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  • Melissa Sims

Bridging the Gap

A new term is on the rise…no more “quiet quitting.” The new trend slowly creeping up on us? “Quietly Manage.”

Understanding the Disconnect Between Employers and Employees

More and more we hear from leaders that there is some sort of disconnect with the staff that they manage. Leaders expect a certain level of output and seem to be consistently underwhelmed by the productivity put forth. On the flip side, staff complains that they are overwhelmed, unclear on their priorities, and feeling unappreciated. So where is the disconnect?

This quandary stems from various factors, including generational differences in work style, ambiguous communication, misalignment in priorities, goals, vision, and an underlying anxiety about job security. Addressing this gap is crucial for creating a harmonious and productive work environment. Here, we explore the root causes of this disconnect and provide practical tips to bridge this gap.

Understanding the Root Causes

Generational work style differences is probably one of the biggest factors in this disconnect. Today’s often comprises a mix of generations, from Baby Boomers all the way to Gen Z. Each generation has its unique work style and expectations. For instance, while Baby Boomers might value traditional hierarchical structures, Millennials and Gen Z might lean towards a more collaborative and fl exible work environment. In fact, I recently read an article about how less and less younger employees are interested in climbing the “corporate ladder” and steer away from positions in which they may be promoted to a managerial position. They don’t have any interest in managing people. Managing others while still being productive in your own position is no small feat, as you know. It isn’t just babysitting someone - there’s a whole psychological aspect to it, as well as trying to lead by example, being an inspiration, etc. So, kudos to you. You’re doing something many shy away from.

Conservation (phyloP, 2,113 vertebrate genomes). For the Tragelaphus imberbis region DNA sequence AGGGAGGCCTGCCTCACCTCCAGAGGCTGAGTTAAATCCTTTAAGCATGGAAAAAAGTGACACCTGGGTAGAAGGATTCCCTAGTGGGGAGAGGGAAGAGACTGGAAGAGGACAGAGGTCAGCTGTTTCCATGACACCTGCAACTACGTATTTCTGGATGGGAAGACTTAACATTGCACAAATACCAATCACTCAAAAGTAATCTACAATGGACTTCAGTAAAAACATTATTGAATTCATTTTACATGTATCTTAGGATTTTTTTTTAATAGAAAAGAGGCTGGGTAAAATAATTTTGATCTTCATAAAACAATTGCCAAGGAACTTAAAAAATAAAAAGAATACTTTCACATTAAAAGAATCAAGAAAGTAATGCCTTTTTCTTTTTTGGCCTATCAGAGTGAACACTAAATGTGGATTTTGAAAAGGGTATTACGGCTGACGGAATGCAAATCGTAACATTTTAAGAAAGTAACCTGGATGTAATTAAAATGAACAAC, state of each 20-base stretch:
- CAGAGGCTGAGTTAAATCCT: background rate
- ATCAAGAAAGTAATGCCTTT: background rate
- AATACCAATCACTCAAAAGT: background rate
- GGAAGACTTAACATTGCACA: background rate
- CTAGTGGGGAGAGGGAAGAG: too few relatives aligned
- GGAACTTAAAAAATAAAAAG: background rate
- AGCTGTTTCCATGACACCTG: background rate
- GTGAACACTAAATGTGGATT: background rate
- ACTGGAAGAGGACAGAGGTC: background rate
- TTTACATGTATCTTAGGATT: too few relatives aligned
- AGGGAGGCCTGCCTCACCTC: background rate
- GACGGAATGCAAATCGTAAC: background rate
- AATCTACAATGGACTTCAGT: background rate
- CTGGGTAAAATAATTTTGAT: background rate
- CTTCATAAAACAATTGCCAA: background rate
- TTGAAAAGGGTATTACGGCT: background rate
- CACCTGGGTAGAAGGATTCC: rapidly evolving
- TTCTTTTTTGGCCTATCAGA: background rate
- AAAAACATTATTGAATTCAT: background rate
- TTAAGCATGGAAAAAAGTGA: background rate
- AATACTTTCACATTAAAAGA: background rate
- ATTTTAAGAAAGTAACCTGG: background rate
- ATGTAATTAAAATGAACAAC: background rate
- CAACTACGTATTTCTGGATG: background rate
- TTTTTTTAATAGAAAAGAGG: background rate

Another aspect that could be contributing to the gap is a lack of clear communication. Often, leaders assume staff understand their roles and expectations without explicit communication. The younger the staff, the more clear and incredibly concise you need to be. There isn’t a lot of “reading between the lines” in younger generations. They want directness and if you aren’t specific, it will not get done in most cases. This can lead to confusion and misinterpretation. For example, you send an email with a list of tasks and simply say in closing “Let me know if you have any questions.” Well, if you’re waiting on a response like “Ok, thanks. Got it!” Or “No problem, I will let you know if any questions arise.” ….you can keep waiting. This is a bit old school for newer gens and while it is something that many of us are used to as a standard reply to the boss, it isn’t for them. Our expectations need to shift a bit.

There could also be a misalignment in priorities, goals, and vision. Sometimes, what a leader considers a priority may not be clearly communicated or understood as such by staff. This misalignment can lead to staff focusing on less critical tasks, causing frustration on both sides. This boils down to communication. Don’t assume they align with you or your priorities. Don’t be afraid to make it crystal clear.